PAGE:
While a convertible crib may be more expensive, many agree it’s a wise investment because it can keep up with your child’s development. Thanks to this, you don’t have to worry about your little one outgrowing it quickly.
Co-sleeping is the practice of a baby sleeping next to one or both parents. According to different sources, co-sleeping helps babies regulate their body temperature, experience less stress, and breathe more regularly.
While some claim this practice has many advantages, the American Academy of Pediatrics doesn’t recommend it. When your baby sleeps next to you, there’s a higher risk of injuries and suffocation.
Sharing a room is acceptable and even recommended, but sharing the same bed isn’t safe.
A mini crib is a miniature version of a standard crib. It doesn’t take up a lot of space, and it’s portable, so it’s an excellent option for those who travel a lot or live in small apartments.
Plus, mini cribs are more affordable than standard ones.
One of the advantages of using a mini crib as a bassinet is that you’ll be able to use it for much longer. Most mini cribs can handle between 22 and 40 pounds. Still, if you compare mini and standard cribs, the latter is a better long-term solution.
A pack-and-play is a portable crib that also doubles as a playpen. It usually includes a sleep surface or a mattress and is surrounded by a mesh that prevents your little one from getting out. Plus, it’s typically easy to fold, providing more convenience.
A pack-and-play is an excellent solution for newborns. But, as your child ages, they may feel it limits their freedom because they can’t crawl or walk inside it.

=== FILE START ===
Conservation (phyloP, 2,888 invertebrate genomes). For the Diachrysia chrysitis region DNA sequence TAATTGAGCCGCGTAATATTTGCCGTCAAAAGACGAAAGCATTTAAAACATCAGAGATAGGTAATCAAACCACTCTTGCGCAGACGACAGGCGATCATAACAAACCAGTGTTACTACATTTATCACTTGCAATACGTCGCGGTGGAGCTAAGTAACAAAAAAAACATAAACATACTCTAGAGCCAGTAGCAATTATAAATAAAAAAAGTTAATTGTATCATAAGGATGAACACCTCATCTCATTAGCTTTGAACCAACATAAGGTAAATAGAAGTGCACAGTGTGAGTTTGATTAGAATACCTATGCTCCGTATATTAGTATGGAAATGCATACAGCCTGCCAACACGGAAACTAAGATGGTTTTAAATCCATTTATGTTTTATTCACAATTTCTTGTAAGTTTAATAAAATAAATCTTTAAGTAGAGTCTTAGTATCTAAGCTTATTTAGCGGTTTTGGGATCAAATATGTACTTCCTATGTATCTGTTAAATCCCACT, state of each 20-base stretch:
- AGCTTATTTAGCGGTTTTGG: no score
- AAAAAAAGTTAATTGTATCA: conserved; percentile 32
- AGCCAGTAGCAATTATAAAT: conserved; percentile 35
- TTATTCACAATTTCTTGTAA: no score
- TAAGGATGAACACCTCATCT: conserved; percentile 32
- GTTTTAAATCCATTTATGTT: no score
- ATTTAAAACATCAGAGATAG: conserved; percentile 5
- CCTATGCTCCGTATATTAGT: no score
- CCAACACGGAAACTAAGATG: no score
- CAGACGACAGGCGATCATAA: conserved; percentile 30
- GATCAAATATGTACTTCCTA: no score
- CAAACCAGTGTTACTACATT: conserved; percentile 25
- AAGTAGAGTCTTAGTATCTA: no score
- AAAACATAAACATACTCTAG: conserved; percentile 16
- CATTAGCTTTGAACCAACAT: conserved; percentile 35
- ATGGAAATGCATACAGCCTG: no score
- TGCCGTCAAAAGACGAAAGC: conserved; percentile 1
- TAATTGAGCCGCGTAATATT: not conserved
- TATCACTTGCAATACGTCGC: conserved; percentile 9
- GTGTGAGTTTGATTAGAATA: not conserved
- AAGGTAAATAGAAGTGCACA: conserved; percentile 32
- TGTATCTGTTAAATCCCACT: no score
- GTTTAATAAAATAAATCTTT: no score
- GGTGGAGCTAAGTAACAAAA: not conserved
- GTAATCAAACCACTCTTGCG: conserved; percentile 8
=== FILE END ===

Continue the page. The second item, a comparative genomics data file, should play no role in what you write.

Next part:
Transitioning From a Bassinet
Once a bassinet becomes too small for your baby, it’s time to consider the next stage. This usually means transitioning the baby to a crib.
Every baby is different, so you may have no trouble with this transition. On the other hand, some babies can feel confused in a new setting and take some time to adjust.
Here are a few tips that could help with the transition:
- Prepare the crib – Check whether the mattress is firm enough. Also, ensure there are no loose blankets, unnecessary items, or toys that could represent a safety hazard.
- Prepare the baby – Transitioning to a crib can be challenging. You can make the process easier by ensuring your baby doesn’t feel overwhelmed. Postpone introducing your baby to other new things like new sleepwear. Another helpful tip is to let the baby nap in the crib before making the full-time transition. It may be a good idea to sit next to it for extra support. As your baby becomes more comfortable, slowly move the chair further away.
- Prepare yourself – The transitioning process can also be hard for you. Be ready to allow your child to practice independence while providing support and comfort.
- Use your baby’s sleep pattern to create a schedule – Maintaining a routine is beneficial for both you and your baby. You can plan out your activities during the day, and your baby will feel calmer knowing what to expect at any point.
- Use sleep monitors and sound machines – White noise can soothe the baby and create a comfortable environment. Instead of going to the room every now and then to check on your baby, you can use a sleep monitor and track their sleep patterns and movements.
When to Stop Using a Bassinet
Most babies can use a bassinet until six months of age. But don’t forget that age isn’t the only factor that determines it’s time for a transition. Your baby’s movements and weight are equally important factors.
It’s also essential to remember that not all bassinets have the same upper limit. When choosing one, check this limit and ensure it complies with different safety standards.